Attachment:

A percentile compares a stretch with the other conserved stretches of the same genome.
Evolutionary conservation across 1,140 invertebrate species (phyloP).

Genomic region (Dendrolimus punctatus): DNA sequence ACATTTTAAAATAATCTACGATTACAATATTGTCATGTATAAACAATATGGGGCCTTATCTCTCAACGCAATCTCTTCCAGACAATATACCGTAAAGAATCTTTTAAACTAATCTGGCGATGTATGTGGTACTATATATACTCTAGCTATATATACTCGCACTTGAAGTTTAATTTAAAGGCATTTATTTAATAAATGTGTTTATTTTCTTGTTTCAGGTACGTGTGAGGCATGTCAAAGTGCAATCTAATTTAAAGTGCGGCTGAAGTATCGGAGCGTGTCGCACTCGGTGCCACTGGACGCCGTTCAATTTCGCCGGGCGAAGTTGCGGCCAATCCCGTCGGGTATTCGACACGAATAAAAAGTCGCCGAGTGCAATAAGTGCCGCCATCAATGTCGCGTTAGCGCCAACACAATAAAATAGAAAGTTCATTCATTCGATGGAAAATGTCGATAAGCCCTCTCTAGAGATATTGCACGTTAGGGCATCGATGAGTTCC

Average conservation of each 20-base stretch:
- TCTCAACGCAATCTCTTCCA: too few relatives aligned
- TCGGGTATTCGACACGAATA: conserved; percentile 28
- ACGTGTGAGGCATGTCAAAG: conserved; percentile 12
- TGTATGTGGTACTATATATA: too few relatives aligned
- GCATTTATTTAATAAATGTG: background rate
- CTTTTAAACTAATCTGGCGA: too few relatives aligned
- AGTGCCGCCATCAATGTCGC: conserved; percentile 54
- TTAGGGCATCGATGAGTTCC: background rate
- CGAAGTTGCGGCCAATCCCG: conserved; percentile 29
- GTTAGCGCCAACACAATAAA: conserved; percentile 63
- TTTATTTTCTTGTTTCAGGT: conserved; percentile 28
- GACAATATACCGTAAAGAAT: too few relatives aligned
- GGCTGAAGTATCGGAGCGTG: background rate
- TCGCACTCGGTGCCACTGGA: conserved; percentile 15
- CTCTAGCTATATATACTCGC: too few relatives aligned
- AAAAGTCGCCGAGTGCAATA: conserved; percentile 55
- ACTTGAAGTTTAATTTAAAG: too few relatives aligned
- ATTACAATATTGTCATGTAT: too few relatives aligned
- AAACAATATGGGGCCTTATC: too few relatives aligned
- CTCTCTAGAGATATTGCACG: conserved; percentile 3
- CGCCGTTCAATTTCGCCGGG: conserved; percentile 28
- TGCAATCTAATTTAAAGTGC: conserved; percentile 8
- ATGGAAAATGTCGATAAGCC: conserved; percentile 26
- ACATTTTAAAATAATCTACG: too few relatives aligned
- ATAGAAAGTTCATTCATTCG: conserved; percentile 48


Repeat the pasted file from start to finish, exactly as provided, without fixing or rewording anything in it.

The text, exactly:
A percentile compares a stretch with the other conserved stretches of the same genome.
Evolutionary conservation across 1,140 invertebrate species (phyloP).

Genomic region (Dendrolimus punctatus): DNA sequence ACATTTTAAAATAATCTACGATTACAATATTGTCATGTATAAACAATATGGGGCCTTATCTCTCAACGCAATCTCTTCCAGACAATATACCGTAAAGAATCTTTTAAACTAATCTGGCGATGTATGTGGTACTATATATACTCTAGCTATATATACTCGCACTTGAAGTTTAATTTAAAGGCATTTATTTAATAAATGTGTTTATTTTCTTGTTTCAGGTACGTGTGAGGCATGTCAAAGTGCAATCTAATTTAAAGTGCGGCTGAAGTATCGGAGCGTGTCGCACTCGGTGCCACTGGACGCCGTTCAATTTCGCCGGGCGAAGTTGCGGCCAATCCCGTCGGGTATTCGACACGAATAAAAAGTCGCCGAGTGCAATAAGTGCCGCCATCAATGTCGCGTTAGCGCCAACACAATAAAATAGAAAGTTCATTCATTCGATGGAAAATGTCGATAAGCCCTCTCTAGAGATATTGCACGTTAGGGCATCGATGAGTTCC

Average conservation of each 20-base stretch:
- TCTCAACGCAATCTCTTCCA: too few relatives aligned
- TCGGGTATTCGACACGAATA: conserved; percentile 28
- ACGTGTGAGGCATGTCAAAG: conserved; percentile 12
- TGTATGTGGTACTATATATA: too few relatives aligned
- GCATTTATTTAATAAATGTG: background rate
- CTTTTAAACTAATCTGGCGA: too few relatives aligned
- AGTGCCGCCATCAATGTCGC: conserved; percentile 54
- TTAGGGCATCGATGAGTTCC: background rate
- CGAAGTTGCGGCCAATCCCG: conserved; percentile 29
- GTTAGCGCCAACACAATAAA: conserved; percentile 63
- TTTATTTTCTTGTTTCAGGT: conserved; percentile 28
- GACAATATACCGTAAAGAAT: too few relatives aligned
- GGCTGAAGTATCGGAGCGTG: background rate
- TCGCACTCGGTGCCACTGGA: conserved; percentile 15
- CTCTAGCTATATATACTCGC: too few relatives aligned
- AAAAGTCGCCGAGTGCAATA: conserved; percentile 55
- ACTTGAAGTTTAATTTAAAG: too few relatives aligned
- ATTACAATATTGTCATGTAT: too few relatives aligned
- AAACAATATGGGGCCTTATC: too few relatives aligned
- CTCTCTAGAGATATTGCACG: conserved; percentile 3
- CGCCGTTCAATTTCGCCGGG: conserved; percentile 28
- TGCAATCTAATTTAAAGTGC: conserved; percentile 8
- ATGGAAAATGTCGATAAGCC: conserved; percentile 26
- ACATTTTAAAATAATCTACG: too few relatives aligned
- ATAGAAAGTTCATTCATTCG: conserved; percentile 48